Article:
**–What we still don’t know: Can new coach Joker Phillips keep things rolling at UK? Rich Brooks decided to retire after taking Kentucky to a school-record fourth straight bowl game last season. Phillips, a former Kentucky player under Jerry Claiborne, takes over. The former OC has to replace the entire offensive line and the defense is missing three big-time players in DT Corey Peters, LB Micah Johnson, and CB Trevard Lindley. Can Phillips rebuild this team and get Kentucky to a fifth straight bowl game?
**–Opening game: Sept. 4 at Louisville.
**–Last season: 2-10, 0-8 SEC.
**–Coach: Bobby Johnson, 89-102 in 16 years, 29-66 in eight years at Vanderbilt.
**–Key losses: CB Myron Lewis, C Bradley Vierling, LB Patrick Benoist.
**–Returning starters: Offense 6, defense 4, specialist 1.
**–Players to watch: LB Chris Marve, TB Warren Norman, TB Zac Stacy, S Sean Richardson.
**–What we know: It was a costly spring for Vanderbilt. Starting DT Adam Smotherman suffered a torn ACL during a scrimmage and may miss the first half of the 2010 season. OT Ryan Seymour dislocated a shoulder which required surgery. Seymour should make it back for the first game. A total of six players scheduled to be starters missed all or part of spring with injuries.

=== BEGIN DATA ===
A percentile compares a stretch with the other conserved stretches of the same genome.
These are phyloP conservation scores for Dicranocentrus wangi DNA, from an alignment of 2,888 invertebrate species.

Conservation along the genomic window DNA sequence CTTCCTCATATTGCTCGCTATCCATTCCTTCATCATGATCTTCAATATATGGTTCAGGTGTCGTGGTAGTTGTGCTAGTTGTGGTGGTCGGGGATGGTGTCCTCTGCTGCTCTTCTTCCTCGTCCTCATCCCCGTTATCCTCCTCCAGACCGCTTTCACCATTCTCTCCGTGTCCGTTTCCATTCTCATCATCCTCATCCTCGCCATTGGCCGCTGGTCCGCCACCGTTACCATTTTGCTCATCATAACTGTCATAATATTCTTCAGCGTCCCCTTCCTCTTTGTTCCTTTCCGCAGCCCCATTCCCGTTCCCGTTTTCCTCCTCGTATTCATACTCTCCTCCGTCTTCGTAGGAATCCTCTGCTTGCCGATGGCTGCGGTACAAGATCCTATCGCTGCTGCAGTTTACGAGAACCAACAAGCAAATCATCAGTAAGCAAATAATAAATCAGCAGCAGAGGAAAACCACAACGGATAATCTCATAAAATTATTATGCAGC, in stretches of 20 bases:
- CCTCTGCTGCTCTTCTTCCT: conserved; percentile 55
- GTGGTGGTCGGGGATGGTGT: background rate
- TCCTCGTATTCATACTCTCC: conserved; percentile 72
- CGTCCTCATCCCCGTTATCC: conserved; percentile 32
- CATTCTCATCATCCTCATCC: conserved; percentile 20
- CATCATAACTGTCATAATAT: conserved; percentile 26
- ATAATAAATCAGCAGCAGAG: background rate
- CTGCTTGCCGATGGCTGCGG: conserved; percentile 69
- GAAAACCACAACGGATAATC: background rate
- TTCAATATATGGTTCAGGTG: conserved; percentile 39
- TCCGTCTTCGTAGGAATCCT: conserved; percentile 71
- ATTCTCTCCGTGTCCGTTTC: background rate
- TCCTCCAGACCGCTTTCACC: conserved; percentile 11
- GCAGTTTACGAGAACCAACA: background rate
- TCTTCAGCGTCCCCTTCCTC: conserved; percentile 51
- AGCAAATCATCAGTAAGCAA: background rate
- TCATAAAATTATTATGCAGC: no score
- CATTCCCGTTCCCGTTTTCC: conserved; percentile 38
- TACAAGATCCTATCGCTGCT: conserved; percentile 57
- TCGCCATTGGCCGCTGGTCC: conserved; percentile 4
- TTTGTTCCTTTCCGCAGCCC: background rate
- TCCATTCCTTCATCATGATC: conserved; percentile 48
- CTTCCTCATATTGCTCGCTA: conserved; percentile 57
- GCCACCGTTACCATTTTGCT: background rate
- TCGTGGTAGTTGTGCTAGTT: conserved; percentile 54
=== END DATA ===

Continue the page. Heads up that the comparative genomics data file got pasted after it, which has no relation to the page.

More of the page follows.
**–What we still don’t know: Can the Vanderbilt offense get better? The numbers in SEC play last season were just staggering. In eight conference game the Commodores scored only 71 points (8.875 ppg). In three games Vanderbilt scored in single digits and only once (a 31-16 loss to Tennessee) did Vanderbilt score more than 13 points in a game. Johnson shuffled his offensive staff, moving offensive coordinator Ted Cain to tight ends and replacing him with Jimmy Kiser. Quarterback Larry Smith, who completed only 46.7 percent of his passes last season, held off a challenge by Jared Funk and JUCO transfer Jordan Rogers. Vanderbilt has to get better on offense if it wants to improve on last season’s 2-10 record.
**–Opening game: Sept. 4 vs. Northwestern.